A recent Free Press commentary by Michelle Gawronsky, president of the the Manitoba Government and General Employees' Union, called on the province to continue building more jails as a response to jail overcrowding. Unfortunately, all evidence shows it is simply beyond the capacity of the province to build its way out of this problem.
It's time to take unworkable solutions to jail overcrowding off the table in order to focus discussion on what can be done in order to bring down the population of Manitoba's correctional system to manageable and safe levels.
According to Gawronsky, Manitoba jails were built to accommodate 2,000 inmates, and currently house about 2,600 on any given day. Gawronsky predicts jail populations could double over the next 10 years to 5,000, which would mean 3,000 inmates more than the correctional centres were designed to hold.
This prediction might actually be on the low side, as it does not take into account new minimum-sentencing laws and restrictions on community sentences that are just now taking effect.
Since 1999, the province has built approximately 800 new jail cells, an average of 60 cells per year. Even if we could afford to keep building new jails at the current rate, this would only amount to about 600 new jail beds over the next decade, a fraction of the 3,000 (4,000 or 5,000) new cells that will be needed by then. Obviously, we can't rely on a solution that at best would only address 20 per cent of the problem.
The current jail building boom has come with considerable cost. By way of comparison, during the same period of time, Manitoba has only constructed 400 new personal-care-home beds, an average of 30 per year. As well, recent figures from the Manitoba Civil Service Commission show over the last four years -- out of 18 departments -- Manitoba Justice received 46 per cent of all new civil-service positions (and 58 per cent of the new positions created in 2011-12). Yet despite all the extra spending, overcrowding in Manitoba jails is worse than ever.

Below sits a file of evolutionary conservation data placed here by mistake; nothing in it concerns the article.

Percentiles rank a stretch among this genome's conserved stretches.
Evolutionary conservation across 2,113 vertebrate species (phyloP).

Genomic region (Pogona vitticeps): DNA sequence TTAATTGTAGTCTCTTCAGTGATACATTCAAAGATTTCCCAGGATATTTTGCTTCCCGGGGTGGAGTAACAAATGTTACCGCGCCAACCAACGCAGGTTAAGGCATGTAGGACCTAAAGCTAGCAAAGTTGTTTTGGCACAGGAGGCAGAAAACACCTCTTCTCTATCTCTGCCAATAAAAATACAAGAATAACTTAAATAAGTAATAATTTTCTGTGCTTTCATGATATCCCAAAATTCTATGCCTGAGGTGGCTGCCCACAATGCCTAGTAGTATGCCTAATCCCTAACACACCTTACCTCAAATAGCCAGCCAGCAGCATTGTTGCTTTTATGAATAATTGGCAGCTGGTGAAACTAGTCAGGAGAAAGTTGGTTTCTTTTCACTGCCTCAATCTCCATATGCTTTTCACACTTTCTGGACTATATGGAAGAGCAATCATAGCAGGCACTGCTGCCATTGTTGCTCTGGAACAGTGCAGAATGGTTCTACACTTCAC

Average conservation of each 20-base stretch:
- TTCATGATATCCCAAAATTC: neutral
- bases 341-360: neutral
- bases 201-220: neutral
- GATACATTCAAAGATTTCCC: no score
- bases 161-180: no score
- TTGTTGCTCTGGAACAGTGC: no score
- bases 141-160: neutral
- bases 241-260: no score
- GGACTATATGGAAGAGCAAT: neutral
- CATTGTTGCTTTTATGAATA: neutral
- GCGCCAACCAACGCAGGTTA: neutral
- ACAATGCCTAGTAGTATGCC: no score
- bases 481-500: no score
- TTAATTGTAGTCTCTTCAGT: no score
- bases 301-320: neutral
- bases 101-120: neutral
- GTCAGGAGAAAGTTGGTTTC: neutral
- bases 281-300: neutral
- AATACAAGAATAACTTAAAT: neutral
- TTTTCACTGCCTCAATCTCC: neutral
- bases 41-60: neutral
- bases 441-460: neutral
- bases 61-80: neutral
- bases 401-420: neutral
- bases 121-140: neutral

If a problem can't be fixed by throwing money at it, then it is time to look at a different approach. Last year, the province's adult capacity review committee made a number of recommendations for responding to the overcrowding crisis, which have only just been made public.
Instead of calling on the province to keep building more jail cells, the committee found the province needs to take concrete steps to reduce the number of people going into jail. To use the analogy of an overflowing sink, what's needed is not a bigger sink, but ways to reduce the amount of water the sink has to hold.
One solution that needs to be explored further is non-compliance with conditions of bail or probation. A great number of those currently behind bars are there because they missed an appointment, drank or used drugs when they weren't supposed to, or talked to someone they weren't supposed to contact. Failing to comply with a condition needs to be taken seriously, but does it require the individual to be returned to custody?
Alternatives that allow the individual to remain in the community also provide greater access to supports and programs he or she needs to break their cycle of offending. Therefore, not only is finding alternatives to custody much cheaper, it can be much more effective.
It is also time to revisit the use of temporary absences -- early release from jail for those seen to have earned it. Temporary absences were widely used in the 1970s and 1980s, to encourage successful reintegration to the community. The practice fell out of favour in the 1990s following a couple of high-profile cases. A full return to this practice would be a very effective response to chronic jail overcrowding and skyrocketing corrections costs.
The capacity review committee has pointed the way toward a new approach to responding to overcrowding -- one based on prevention, diversion and less reliance on incarceration. Taxpayers should be grateful -- because in this case, what works best is also what we can best afford.
John Hutton is the executive director of the John Howard Society of Manitoba.